Prácticamente todos los días, I see a headline along the lines of Demócratas Say Biden Needs to Talk More About X.
Aquí hay uno en el Washington Post.: “Democratic Allies Press the White House to Focus More — And Say More — on Inflation Worries.”
And another in Politico: “Democrats Want Biden to Start Swinging at Republicanos. Allies Aren’t Sure He Can.”
But when reporters (who double as frustrated political strategists) write so many stories quoting Democrats, they are often choosing to broadcast the advice or at least give it a broader platform.
And presidents with a strong standing don’t attract so many free political pointers — or such widespread skepticism in their first year that they’ll actually run for reelection.
So this wave of here’s-what-Biden-should-do pieces is a flashing neon light that he’s in trouble.
One fundamental problem, which is now becoming conventional wisdom, is that the president doesn’t drive the news agenda, leaving a void that is happily filled by other partisan media and political voices. The ceding of his bully pulpit is unusual and hard to fathom, even if it fits Biden’s vision of a return to normalcy.
The president did give a short speech and take some press questions Monday on the new virus variant, trying to send a message that the government is prepared and people shouldn’t panic (y, como siempre, please get vaccinated). That was better than what Biden did Friday in Nantucket, when he took a few short questions on the street and did not project a sense that he was in command of the situation.
But beyond messaging problems, there is also substance. While underestimating the impact of rising prices, Biden spent months trapped in legislative hell, endlessly negotiating over two mammoth spending bills whose contents remain vague to many Americans.
With the president’s approval ratings in the low 40s, a New York Times analysis dice the individual parts of Biden’s bills are far more popular than he is:
“In poll after poll, voters seem to give Mr. Biden no credit for his agenda. They say he hasn’t accomplished much. They even say he hasn’t helped them personally, even though he sent direct stimulus payments to most households and even more to parents.”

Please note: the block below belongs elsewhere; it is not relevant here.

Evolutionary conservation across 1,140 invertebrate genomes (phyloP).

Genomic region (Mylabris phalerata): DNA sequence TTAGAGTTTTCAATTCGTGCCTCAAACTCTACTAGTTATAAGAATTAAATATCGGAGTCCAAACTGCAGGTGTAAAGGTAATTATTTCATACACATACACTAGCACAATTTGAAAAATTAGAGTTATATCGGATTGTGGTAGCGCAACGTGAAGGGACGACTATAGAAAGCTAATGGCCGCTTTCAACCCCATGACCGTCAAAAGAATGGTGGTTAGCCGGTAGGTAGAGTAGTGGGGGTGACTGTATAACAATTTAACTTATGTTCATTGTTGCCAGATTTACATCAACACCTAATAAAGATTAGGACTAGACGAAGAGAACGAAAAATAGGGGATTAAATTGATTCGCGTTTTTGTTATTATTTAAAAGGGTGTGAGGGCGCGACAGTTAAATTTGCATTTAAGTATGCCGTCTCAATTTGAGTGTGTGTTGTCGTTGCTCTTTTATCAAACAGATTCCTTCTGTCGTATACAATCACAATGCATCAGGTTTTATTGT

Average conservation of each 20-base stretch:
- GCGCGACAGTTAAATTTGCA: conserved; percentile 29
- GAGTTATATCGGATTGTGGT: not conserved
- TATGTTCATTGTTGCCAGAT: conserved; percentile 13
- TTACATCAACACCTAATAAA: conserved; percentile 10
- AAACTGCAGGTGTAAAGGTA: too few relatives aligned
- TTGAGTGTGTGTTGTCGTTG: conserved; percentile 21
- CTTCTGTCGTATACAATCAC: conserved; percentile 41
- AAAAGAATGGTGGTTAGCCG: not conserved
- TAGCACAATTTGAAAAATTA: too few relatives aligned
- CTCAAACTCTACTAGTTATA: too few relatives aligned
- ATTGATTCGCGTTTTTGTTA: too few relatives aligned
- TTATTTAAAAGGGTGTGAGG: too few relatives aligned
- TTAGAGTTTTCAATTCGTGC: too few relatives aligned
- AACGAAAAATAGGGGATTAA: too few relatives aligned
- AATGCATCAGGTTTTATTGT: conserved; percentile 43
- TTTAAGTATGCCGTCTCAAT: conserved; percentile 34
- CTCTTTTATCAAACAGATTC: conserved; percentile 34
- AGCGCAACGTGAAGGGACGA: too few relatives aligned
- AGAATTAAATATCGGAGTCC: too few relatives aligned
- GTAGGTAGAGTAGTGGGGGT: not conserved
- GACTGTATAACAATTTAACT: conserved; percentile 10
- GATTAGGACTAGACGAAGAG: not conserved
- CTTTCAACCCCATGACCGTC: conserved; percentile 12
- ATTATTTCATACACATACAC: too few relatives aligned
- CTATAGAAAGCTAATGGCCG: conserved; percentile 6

The problem is that most people don’t follow politics that closely. They may “me gusta” a policy without knowing the nitty-gritty details. Keep in mind that no ground has yet been broken from the infrastructure bill, though it will eventually create plenty of jobs and projects. And people are confused about the Medicare/child tax credit/pre-kindergarten/climate change bill, with a price tag that screams left-wing agenda and constantly shifting contents, courtesy of Joe Manchin.
The Times concludes that “trying to get ordinary voters to back a party or a candidate based on a specific policy initiative is somewhat like trying to get someone to buy something they didn’t really ask for.”
I’ve been thinking about why Biden makes so little news, beyond his aversion to interviews and embrace of terse exchanges with reporters. A major reason is that he repeats the same broad themes — unity, bipartisanship, things are getting better, don’t bet against America, get those shots — that reporters have heard again and again.
What generates headlines is a sharp jab, a provocative phrase, an attack — and Biden, unlike his predecessor, seems allergic to such rhetoric.
Politico says Ron Klain is among the top aides who want the boss to call out Republicans more often, but veteran Democratic hand John Podesta correctly notes “it’s not his style.”
That’s why we keep reading articles on what Biden needs to do, and why he keeps on doing it like a senator working with his distinguished colleagues.